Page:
Popular Music + Pop Art + Cinema + Avant-Garde Literature + Fine Art = Art Pop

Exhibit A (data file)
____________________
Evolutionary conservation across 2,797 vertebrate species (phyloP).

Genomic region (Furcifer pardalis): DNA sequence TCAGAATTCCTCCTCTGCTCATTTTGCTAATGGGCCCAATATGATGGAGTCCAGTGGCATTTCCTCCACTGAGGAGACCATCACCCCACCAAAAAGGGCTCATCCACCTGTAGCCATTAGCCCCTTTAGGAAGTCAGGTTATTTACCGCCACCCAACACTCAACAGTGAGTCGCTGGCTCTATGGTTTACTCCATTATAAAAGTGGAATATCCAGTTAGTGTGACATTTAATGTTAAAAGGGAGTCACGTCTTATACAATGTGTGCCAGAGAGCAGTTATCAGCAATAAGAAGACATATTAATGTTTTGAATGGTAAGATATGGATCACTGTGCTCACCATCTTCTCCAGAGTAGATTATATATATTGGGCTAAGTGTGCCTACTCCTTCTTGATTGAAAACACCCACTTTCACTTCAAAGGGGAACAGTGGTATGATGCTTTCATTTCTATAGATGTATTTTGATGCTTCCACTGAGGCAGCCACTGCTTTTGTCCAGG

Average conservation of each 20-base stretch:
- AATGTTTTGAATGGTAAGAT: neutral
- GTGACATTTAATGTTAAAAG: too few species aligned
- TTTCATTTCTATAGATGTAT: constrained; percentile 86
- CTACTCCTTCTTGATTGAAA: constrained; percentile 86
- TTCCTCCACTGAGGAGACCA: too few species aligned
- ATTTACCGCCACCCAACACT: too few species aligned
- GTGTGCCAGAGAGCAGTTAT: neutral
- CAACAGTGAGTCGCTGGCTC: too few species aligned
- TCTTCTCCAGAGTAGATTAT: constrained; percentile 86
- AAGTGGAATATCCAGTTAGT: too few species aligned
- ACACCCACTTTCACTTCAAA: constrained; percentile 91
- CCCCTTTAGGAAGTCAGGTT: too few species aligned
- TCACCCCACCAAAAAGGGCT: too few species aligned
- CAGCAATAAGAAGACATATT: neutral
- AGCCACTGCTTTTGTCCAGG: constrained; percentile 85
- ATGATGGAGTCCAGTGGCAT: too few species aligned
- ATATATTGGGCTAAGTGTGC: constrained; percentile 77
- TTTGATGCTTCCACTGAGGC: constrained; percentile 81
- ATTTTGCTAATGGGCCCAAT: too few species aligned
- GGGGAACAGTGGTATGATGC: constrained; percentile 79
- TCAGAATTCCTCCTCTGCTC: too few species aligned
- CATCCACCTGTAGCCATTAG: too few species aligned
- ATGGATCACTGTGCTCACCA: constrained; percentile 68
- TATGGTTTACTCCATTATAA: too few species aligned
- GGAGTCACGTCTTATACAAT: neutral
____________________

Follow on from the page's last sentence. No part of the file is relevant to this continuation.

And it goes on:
Art pop emphasizes the manipulation of signs over personal expression, drawing on an aesthetic of the everyday and the disposable, in distinction to the Romantic and autonomous tradition embodied by art rock (also known asprogressive rock). Sociomusicologist Simon Frith has distinguished the appropriation of art into pop music from that of rock music, noting that in pop music, art has a particular concern with style, gesture, and the ironic use of historical eras and genres. Drawing on postmodernism's breakdown of the high/low cultural boundary, Frith says that art pop artists trouble issues of sociological interpretation and historical authenticity, instead exploring concepts of artifice. Central to particular purveyors of the style were notions of the self as a work of construction and artifice, as well as a preoccupation with the invention of terms, imagery, process, and affect. Cultural theorist Mark Fisher wrote that the development of art pop evolved out of the triangulation of pop, art, and fashion. Frith states that it was "more or less" directly inspired by Pop art. According to critic Stephen Holden, art pop often refers to any pop style which deliberately aspires to the formal values of classical music and poetry, though these works are often marketed by commercial interests rather than respected cultural institutions. Writers for The Independent and the Financial Times have noted the attempts of art pop music to distance its audiences from the public at large. The Independent's Nick Coleman wrote: "Art-pop is partly about attitude and style; but it's essentially about art. It is, if you like, a way of making pure formalism socially acceptable in a pop context.